Thanks to Glen, I had heard today that Jeff Gerstmann was let go at GameSpot. Jeff was the top dog there after Greg Kasavin left. Personally, I was never a fan of his writing or his video reviews. However, that being said, Penny Arcade has a comic today implying that Gerstmann was let go because of his Kane And Lynch review.
Personally I find this very hard to believe that the review score alone would cause termination; if it did people would run from GameSpot like the plague and even in videogame journalism, once word gets out that’s a problem. It’s all over the place now and GameSpot hasn’t commented on it (which they should have by now). Rumors at the QT3 board say it’s because Eidos looked at his online sign in name and found out that he hadn’t finished the game or something along those lines.
Now, I’ve never seen GameSpot’s reviewers guide, and if it says all reviewers must complete a game and if there’s proof he didn’t, well that could be an issue regardless of the score given. That being said, you often wonder with all the sign in and gamertags out there, if there wasn’t a way for a game company to gauge how much time the game was played and whether or not that information could be tracked.
While I do have my public GamerTag here, I do have privacy settings enabled; however if someone really wanted to see what my GamerTag was doing, I’m sure they could. There are ways around that, say a non-internet connected Xbox 360 with a silver account for reviews only..but really, I think C|Net or GameSpot or whatever needs to come clean — was it cost cutting? Was there an actual problem? It’s one thing to have a private personnel issue; it’s another when your integrity is on the line. Of course I’m sure lawyers are talking right now because their strategy is probably to pin it on Jeff without making it slanderous….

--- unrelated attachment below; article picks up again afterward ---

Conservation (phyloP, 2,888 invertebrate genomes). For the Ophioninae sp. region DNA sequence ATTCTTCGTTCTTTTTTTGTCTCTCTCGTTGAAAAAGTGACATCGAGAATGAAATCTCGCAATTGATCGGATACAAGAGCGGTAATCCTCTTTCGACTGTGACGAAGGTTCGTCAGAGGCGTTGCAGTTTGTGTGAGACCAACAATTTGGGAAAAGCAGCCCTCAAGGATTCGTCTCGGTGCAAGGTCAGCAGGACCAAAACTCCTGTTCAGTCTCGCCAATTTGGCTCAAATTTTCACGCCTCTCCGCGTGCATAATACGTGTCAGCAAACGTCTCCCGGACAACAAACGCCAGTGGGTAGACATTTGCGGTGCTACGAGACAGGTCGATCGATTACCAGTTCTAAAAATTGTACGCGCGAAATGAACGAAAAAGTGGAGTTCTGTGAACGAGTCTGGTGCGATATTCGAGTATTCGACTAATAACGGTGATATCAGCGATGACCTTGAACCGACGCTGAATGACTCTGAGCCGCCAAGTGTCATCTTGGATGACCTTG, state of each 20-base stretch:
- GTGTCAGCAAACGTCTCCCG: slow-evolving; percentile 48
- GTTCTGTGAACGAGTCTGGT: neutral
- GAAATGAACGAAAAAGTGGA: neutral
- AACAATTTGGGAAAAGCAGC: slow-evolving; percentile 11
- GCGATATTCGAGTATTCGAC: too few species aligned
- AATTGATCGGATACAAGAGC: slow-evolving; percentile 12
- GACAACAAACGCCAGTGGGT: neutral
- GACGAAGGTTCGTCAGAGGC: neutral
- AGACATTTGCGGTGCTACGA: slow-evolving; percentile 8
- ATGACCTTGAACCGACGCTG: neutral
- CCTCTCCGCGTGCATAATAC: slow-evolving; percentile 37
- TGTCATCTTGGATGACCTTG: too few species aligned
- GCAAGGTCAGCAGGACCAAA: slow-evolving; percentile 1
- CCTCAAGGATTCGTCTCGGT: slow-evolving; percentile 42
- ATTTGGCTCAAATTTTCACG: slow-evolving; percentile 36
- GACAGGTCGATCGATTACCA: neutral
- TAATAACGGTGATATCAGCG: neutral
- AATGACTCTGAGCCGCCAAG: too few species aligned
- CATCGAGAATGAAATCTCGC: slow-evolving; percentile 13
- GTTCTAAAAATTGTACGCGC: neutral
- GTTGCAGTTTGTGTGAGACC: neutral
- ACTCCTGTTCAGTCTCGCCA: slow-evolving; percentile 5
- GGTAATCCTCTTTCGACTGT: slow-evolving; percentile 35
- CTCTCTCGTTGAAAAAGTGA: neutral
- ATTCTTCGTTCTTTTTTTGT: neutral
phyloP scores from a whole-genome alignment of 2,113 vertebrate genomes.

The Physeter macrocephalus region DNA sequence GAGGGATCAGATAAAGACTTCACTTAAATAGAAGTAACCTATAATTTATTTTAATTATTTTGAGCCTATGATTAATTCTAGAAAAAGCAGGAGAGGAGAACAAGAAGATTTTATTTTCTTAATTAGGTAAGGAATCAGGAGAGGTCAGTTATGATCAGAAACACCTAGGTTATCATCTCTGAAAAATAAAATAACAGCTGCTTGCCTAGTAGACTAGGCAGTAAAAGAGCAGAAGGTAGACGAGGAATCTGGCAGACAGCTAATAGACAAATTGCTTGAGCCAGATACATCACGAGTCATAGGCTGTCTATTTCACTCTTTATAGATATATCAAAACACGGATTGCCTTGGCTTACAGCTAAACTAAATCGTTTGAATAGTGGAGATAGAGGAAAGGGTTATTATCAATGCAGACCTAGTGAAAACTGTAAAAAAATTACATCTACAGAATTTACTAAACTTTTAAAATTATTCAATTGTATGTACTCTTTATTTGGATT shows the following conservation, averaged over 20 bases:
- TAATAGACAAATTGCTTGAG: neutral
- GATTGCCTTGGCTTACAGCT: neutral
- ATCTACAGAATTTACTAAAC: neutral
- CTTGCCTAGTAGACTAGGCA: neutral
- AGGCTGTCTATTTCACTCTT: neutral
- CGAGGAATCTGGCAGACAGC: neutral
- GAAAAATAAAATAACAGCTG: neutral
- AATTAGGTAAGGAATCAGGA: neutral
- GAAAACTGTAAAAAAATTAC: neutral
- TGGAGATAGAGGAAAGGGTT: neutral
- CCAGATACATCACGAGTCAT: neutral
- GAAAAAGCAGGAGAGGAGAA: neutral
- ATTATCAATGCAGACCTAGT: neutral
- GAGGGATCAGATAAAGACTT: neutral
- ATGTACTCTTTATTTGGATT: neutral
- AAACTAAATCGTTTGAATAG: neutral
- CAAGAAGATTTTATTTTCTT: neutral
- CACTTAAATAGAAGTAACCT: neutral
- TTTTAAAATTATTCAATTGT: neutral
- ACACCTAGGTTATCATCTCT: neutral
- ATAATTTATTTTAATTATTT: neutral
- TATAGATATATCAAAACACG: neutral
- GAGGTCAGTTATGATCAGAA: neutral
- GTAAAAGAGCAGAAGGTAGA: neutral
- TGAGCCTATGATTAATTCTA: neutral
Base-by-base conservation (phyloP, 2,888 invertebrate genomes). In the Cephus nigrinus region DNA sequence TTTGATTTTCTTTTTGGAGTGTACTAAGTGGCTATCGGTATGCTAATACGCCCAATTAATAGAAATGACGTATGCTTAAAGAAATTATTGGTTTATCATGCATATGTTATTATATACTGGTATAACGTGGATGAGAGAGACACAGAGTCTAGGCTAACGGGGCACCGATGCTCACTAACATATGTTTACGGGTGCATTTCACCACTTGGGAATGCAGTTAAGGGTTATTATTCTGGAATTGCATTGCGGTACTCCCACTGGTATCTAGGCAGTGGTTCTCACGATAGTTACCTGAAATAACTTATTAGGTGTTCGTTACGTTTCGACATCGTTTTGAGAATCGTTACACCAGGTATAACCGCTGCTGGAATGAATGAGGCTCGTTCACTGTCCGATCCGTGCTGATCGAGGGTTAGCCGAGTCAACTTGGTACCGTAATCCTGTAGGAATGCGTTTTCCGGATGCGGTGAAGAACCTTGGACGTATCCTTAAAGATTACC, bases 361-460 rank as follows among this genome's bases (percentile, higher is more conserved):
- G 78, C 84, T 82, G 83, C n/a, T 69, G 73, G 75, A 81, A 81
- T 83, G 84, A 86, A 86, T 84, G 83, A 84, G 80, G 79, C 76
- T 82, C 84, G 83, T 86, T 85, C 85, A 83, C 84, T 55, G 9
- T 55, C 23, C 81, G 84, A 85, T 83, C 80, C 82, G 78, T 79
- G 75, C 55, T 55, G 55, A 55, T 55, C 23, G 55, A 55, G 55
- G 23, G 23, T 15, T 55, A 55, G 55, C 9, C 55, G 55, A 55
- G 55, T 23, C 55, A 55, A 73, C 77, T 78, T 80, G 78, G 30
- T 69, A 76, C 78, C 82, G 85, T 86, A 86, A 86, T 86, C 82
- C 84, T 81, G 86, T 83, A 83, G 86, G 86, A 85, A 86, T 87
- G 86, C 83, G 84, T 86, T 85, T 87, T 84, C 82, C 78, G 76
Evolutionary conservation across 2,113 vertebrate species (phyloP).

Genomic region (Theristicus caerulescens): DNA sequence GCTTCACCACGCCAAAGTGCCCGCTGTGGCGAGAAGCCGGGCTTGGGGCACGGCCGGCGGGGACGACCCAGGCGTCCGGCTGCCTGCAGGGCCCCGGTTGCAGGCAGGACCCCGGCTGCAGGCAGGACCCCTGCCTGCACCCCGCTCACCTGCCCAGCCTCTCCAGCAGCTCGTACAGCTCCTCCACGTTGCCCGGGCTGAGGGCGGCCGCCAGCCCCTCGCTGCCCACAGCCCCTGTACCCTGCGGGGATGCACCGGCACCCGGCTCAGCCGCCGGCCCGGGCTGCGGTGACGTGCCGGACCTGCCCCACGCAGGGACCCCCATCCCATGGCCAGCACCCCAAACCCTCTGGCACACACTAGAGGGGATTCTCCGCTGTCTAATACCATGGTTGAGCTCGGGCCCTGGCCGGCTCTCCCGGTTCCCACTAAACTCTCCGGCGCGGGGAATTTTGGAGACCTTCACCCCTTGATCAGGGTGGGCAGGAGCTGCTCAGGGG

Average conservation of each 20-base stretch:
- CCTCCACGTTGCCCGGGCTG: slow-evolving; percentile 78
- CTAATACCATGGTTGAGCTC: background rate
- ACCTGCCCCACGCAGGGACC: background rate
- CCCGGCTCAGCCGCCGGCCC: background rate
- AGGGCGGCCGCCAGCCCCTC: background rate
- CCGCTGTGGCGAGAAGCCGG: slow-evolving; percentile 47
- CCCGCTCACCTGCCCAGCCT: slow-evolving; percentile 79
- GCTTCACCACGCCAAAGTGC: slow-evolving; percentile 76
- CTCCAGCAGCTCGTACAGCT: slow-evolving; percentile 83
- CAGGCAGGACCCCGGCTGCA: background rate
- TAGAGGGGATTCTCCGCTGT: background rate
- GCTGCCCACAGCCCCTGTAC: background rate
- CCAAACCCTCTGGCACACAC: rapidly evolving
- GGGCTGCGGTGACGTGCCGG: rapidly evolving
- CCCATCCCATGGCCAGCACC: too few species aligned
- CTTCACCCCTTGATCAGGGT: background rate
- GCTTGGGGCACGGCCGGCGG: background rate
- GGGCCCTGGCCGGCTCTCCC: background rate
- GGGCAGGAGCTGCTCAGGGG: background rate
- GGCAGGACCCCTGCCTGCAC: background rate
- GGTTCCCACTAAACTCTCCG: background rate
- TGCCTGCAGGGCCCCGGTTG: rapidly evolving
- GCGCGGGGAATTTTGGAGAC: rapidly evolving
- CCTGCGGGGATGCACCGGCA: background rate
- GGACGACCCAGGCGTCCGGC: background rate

All of this is complete conjecture on my part, I have no idea what’s going on, I don’t know Jeff, I’m on the East Coast and can only tell you what I know.
In my brief time at PC Gamer, I never got the feeling from an editor that my review was changed due to advertising. It was changed for other reasons, which I disagree with and never really received an answer, Dan Morris, I’m talking to you….but even as unhappy as I was, I didn’t get the feeling it was to help EA.
During my time with Operation Sports, GamePen, and now GameShark, there has never, EVER been any pressure from anybody to try to change a score due to someone advertising. Of course, that would imply at GamePen/OS, there was advertising. But I think you know what I’m saying here. Did game developers get pissed off at me? Yes. I remember an unnamed game a few years ago that I was given a talking to by a developer for my less than stellar review of the game. What often happens is that frankly, the game works the way the developers want it to, and I just don’t like it. It happens. Let’s just hope there really isn’t this unspeakable quid pro quo.
Playing devil’s advocate: There could be 1,001 issues here, and the final review score may or may not had something to do with it.I really hope that there’s an explanation for this and that GameSpot addresses it. Maybe in “Rumor Central?” heh.